Midtown (30309, 30308) is a large area of Atlanta stretching from Downtown to Buckhead. It is the second largest business district of Atlanta but it also has a large permanent residential population, estimated at 42,000 and growing. Early in Atlanta’s history, the area was just outside the northern city limits, which were near North Avenue. The southern half of today’s Midtown was originally purchased by Atlanta pioneer, Richard Peters, in 1848 for wood to fuel his flour mill. He gradually sold off sections of the land and created a grid street system. After the Civil War, mansions were constructed along Peachtree Street going north. Large scale residential development with cross streets began around 1880. The Cotton States and International Exposition, a World’s Fair, occupied what is now Piedmont Park in 1885. This boosted development, as did the opening of Georgia Tech in 1888. Eventually the area came into the city of Atlanta. By the 1920s Tenth and Peachtree had become a significant shopping district. This retail area continued until 1964, when it went into decline. By the late 1960s the area between Eighth Street and Fourteenth became a center for hippie culture, and large parts of Midtown deteriorated into cheap rental houses.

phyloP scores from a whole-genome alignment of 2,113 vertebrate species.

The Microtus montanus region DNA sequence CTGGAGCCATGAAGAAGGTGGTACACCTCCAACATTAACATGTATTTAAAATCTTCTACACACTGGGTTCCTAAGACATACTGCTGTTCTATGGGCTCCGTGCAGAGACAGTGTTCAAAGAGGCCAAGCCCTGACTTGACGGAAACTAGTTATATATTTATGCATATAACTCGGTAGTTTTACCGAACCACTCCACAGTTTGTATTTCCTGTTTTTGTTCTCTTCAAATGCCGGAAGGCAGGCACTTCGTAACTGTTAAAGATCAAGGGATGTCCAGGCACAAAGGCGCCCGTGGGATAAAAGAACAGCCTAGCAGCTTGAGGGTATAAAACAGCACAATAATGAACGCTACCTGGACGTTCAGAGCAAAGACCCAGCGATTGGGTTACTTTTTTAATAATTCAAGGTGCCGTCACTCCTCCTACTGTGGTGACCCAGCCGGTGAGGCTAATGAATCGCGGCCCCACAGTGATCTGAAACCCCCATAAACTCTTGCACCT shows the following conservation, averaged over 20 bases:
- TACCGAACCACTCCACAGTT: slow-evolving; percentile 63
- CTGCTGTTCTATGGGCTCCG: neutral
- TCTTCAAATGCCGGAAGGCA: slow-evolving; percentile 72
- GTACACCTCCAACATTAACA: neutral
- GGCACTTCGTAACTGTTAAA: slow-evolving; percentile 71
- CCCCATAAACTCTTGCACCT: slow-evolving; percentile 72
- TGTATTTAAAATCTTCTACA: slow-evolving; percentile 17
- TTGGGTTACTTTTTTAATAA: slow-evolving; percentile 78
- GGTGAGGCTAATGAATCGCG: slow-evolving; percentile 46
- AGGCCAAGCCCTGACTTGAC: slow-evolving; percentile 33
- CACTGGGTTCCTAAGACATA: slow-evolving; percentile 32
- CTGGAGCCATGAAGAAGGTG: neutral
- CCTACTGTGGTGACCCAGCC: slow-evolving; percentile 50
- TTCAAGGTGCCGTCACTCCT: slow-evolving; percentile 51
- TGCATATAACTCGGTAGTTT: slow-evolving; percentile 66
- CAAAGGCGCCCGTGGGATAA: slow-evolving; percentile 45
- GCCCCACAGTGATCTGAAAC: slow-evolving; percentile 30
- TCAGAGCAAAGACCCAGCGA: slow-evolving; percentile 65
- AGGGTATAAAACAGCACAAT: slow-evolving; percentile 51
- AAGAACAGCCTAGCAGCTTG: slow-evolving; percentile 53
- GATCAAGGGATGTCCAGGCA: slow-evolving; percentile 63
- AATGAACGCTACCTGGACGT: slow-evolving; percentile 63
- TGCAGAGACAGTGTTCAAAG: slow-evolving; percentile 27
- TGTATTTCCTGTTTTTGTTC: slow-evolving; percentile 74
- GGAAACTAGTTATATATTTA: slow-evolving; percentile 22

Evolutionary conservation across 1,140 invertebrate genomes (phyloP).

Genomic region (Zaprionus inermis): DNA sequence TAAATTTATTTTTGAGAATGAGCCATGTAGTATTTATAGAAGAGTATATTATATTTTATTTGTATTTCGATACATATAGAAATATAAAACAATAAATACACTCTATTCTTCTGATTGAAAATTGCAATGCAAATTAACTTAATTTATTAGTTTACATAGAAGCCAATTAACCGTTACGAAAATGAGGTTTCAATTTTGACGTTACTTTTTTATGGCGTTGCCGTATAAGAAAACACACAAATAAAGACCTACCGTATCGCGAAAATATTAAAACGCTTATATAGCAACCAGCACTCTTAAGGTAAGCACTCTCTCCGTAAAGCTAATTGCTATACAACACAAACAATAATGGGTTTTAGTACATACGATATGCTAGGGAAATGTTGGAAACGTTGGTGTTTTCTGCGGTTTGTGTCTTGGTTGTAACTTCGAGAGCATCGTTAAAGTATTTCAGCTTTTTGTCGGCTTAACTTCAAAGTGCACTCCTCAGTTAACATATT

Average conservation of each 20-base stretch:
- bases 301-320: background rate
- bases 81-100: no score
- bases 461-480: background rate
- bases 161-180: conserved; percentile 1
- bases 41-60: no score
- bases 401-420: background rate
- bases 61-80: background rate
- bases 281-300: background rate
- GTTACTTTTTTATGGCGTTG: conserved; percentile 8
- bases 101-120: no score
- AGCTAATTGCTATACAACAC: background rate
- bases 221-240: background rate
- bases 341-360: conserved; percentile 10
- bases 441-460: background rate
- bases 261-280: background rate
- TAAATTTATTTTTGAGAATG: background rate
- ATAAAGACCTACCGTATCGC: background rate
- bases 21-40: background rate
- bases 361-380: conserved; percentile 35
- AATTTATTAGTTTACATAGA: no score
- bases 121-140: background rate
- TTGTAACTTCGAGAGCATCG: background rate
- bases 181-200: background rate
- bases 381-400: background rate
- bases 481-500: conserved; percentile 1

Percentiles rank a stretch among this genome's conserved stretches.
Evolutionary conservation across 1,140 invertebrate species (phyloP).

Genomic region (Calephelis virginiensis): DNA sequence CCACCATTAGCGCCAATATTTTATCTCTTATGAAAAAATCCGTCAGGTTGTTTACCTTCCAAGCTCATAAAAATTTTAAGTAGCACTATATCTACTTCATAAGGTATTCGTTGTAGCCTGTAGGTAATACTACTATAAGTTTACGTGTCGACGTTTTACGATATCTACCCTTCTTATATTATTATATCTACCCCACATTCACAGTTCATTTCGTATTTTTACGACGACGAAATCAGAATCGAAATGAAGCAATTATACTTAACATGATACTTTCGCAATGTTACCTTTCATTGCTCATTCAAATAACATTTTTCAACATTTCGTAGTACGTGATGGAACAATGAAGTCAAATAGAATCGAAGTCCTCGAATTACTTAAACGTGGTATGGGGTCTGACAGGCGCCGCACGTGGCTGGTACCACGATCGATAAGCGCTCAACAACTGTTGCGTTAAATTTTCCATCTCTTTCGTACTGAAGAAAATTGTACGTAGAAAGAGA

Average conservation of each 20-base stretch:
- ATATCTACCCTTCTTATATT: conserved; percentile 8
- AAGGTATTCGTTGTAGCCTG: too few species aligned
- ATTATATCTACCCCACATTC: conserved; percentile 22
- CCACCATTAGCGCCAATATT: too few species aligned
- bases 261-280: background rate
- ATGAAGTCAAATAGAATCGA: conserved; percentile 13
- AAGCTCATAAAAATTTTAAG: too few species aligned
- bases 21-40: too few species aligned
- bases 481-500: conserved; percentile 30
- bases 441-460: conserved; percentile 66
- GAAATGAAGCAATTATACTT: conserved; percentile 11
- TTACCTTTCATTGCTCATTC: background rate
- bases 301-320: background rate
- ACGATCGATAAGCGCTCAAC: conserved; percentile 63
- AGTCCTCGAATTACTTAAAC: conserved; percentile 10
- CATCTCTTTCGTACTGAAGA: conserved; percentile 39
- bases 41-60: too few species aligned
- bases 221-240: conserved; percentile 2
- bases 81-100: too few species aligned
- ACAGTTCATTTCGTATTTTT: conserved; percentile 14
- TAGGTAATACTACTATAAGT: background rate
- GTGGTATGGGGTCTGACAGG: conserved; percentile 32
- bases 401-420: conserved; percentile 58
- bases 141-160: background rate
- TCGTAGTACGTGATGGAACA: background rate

Renewal began in 1973 with the opening of Colony Square at 14th and Peachtree. This was the first mixed use development in the Southeast. Residential gentrification began in the late 1970s when single gay men bought cheap houses and restored them. Three MARTA subway stations opened in 1981. Now the area includes some of the tallest skyscrapers in Atlanta and many high rise condos. Midtown offers the most truly urban living experience in Atlanta. The Fox Theater and Woodruff Arts Center are within walking distance. Georgia Tech offers a full menu of college sports events and is a magnet for high tech companies moving here and new ones being founded. Midtown also includes a corridor of thriving churches and the Jewish Temple. Residential development is burgeoning with 20-30 new mid rise or high rise buildings under construction. The range of fine restaurants in Midtown suits every taste. If you want luxury, high energy and an urban living atmosphere, Midtown is it.
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